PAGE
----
Slates make robust and rugged-voiced punk rock – more chunky than dangerous, more laboured than unpredictable and more solemn than frenzied. That said,Taiga’s first three trackscome charging at you – and Slates sound best when playing damn hard. Favouring sentimentality over primal fierceness actually makes the harder stuff fairly palatable.
Meanwhile, pulling things back for the contemplative ‘Minarets’, mediocre melodies reveal that Slates aren’t quite expert tunesmiths. The album’s middle third sees them dive into some experimental instrumental departures. They shoot for a peculiar dissonance, akin to the proto-emo of Fugazi or Drive Like Jehu, but even though the guitars are revved up, at times the playing is just too deliberate. Sometimes, though, the guts and subtleties do combine to great effect. A prime example is ‘Molina Blues’; at once hard-hitting and decidedly earnest. A sense of unease runs through the whole record, aptly emphasised by James Stewart’s hoarse vocals and lyrical depictions of dark streets, racist Texans, sunrises in the badlands and walking in the rain.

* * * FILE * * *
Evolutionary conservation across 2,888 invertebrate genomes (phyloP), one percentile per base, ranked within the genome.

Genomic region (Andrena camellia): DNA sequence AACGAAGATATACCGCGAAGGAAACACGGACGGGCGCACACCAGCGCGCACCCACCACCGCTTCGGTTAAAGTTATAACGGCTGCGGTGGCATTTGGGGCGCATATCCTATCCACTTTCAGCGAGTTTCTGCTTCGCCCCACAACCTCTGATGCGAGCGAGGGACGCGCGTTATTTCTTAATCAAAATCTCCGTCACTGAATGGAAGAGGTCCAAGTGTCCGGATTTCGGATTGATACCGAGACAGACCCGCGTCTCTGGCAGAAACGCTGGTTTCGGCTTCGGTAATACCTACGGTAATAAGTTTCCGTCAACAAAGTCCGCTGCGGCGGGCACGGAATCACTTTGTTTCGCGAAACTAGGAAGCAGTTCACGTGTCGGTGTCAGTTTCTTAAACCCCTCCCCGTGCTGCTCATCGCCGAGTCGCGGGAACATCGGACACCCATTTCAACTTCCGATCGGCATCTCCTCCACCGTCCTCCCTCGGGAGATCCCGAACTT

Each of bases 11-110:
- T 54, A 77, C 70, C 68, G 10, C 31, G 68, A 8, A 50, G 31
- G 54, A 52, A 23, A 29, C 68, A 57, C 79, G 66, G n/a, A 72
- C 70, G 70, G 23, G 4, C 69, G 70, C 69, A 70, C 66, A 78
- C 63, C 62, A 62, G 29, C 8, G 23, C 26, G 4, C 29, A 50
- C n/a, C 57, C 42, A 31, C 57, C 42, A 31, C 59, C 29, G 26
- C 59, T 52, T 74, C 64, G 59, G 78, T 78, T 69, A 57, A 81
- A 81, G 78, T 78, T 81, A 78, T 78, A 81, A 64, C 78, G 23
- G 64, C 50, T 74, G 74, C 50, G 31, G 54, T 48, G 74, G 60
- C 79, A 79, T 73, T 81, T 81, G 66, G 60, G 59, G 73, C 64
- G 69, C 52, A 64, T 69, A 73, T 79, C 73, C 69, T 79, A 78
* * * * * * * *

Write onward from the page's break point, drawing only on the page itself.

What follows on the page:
Taiga isn’t a particularly abrasive record but Slates can be a loud, dominating presence when they choose to be. Unfortunately, when they attempt to magnify the finer details it dulls their purpose.